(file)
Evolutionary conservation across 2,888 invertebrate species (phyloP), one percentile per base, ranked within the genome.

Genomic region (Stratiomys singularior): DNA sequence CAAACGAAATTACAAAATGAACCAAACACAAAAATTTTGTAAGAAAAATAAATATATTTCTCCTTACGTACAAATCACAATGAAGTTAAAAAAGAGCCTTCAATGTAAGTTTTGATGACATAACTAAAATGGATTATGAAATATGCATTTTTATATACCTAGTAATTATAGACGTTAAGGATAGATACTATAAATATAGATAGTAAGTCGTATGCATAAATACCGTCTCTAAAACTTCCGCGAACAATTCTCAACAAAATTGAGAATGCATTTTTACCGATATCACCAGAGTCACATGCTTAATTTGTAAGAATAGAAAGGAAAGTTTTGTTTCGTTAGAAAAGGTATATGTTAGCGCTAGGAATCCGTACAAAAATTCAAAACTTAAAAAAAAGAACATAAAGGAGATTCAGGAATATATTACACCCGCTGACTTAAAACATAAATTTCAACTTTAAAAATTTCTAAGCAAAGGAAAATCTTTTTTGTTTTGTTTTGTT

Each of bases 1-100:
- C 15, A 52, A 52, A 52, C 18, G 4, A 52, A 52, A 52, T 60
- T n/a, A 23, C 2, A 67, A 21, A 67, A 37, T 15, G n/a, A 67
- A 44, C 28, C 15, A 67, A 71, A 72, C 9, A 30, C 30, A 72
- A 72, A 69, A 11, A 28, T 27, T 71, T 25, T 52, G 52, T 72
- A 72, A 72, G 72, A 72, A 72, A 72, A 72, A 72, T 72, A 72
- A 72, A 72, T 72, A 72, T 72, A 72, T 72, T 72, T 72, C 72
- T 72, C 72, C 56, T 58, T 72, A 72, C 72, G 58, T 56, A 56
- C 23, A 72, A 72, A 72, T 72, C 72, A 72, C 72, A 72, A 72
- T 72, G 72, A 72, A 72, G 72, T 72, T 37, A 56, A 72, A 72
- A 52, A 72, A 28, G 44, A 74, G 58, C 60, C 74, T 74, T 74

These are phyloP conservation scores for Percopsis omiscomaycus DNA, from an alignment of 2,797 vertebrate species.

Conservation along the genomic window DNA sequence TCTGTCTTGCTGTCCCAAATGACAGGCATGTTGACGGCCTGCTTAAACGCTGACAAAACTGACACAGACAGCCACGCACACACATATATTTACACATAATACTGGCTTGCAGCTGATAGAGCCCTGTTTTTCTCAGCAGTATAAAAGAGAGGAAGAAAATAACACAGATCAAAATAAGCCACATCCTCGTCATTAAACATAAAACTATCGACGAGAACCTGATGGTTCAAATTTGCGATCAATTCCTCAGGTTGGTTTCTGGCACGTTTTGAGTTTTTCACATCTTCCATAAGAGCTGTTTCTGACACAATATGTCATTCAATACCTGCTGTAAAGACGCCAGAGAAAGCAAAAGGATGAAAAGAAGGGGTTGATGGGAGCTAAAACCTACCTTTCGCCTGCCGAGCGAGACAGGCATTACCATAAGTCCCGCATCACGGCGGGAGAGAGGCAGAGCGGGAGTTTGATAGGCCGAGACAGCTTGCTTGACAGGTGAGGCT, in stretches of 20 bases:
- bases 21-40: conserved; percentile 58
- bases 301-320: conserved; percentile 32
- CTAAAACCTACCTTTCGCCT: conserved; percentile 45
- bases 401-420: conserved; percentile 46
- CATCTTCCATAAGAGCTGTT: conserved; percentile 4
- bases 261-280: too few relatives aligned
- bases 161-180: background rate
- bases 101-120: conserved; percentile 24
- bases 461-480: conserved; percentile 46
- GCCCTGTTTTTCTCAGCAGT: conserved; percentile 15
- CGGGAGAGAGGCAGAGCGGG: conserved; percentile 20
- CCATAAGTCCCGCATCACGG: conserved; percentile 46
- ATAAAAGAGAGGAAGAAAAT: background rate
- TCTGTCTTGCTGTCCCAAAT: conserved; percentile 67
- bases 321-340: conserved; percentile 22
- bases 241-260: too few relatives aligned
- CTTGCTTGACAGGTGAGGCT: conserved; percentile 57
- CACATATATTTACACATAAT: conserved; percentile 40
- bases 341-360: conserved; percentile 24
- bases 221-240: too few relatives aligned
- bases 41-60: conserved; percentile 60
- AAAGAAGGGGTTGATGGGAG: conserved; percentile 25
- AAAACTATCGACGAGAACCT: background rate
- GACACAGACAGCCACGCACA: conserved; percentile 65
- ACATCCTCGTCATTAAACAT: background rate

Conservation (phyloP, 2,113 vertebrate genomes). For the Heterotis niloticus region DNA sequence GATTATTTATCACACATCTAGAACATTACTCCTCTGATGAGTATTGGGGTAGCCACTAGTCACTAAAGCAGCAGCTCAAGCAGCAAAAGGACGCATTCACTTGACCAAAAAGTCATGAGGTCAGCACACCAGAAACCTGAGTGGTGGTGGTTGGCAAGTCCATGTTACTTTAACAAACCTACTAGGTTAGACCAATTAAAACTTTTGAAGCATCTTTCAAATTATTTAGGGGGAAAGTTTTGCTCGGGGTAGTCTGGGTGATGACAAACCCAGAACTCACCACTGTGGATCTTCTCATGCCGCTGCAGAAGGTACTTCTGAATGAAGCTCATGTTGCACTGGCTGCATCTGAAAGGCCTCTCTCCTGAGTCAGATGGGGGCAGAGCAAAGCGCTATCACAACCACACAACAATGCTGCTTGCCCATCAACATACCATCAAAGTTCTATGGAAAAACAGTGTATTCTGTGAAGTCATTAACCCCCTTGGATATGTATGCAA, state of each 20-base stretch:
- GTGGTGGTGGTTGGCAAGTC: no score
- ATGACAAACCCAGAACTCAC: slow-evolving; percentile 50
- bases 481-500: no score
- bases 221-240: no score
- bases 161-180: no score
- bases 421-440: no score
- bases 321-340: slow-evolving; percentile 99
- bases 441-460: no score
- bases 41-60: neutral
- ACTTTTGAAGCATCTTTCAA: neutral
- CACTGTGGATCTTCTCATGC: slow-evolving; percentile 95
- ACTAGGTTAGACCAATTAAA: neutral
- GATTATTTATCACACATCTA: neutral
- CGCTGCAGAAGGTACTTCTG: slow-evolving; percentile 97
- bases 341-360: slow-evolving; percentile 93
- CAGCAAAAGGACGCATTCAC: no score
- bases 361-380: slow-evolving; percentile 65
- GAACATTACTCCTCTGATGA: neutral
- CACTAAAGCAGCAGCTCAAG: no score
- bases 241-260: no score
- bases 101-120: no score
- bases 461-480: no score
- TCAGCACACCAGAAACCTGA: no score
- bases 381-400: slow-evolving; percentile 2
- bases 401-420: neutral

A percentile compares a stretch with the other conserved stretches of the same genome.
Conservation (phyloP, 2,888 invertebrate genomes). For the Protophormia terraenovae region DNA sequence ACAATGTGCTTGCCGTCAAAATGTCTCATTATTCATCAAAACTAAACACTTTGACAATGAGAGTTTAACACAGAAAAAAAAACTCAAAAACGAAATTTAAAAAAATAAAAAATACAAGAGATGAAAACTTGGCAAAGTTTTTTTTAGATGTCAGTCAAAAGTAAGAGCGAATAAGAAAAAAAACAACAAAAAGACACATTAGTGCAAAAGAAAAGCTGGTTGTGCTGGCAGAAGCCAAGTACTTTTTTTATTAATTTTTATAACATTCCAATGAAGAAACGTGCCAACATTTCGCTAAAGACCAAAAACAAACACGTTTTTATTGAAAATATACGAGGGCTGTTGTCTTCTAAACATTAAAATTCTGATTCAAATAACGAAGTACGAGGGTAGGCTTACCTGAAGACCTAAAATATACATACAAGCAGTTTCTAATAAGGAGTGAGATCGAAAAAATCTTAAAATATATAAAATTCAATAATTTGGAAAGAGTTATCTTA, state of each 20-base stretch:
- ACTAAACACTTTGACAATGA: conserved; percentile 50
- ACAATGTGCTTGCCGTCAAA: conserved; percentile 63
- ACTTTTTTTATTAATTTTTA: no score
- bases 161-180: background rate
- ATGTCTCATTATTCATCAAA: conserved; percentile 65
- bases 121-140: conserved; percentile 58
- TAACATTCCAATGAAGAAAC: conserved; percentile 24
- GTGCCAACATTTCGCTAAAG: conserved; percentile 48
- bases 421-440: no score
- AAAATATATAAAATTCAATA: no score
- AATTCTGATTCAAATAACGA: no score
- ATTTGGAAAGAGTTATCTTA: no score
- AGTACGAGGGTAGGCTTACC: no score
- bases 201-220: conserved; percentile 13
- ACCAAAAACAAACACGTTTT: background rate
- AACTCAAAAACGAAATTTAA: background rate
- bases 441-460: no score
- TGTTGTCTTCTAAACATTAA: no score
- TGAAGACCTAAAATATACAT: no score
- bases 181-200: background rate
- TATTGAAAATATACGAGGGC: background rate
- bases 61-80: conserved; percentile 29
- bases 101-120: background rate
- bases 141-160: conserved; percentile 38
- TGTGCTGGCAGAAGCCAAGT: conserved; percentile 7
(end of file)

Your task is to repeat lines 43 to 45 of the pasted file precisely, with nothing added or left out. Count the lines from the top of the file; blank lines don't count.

- ATGACAAACCCAGAACTCAC: slow-evolving; percentile 50
- bases 481-500: no score
- bases 221-240: no score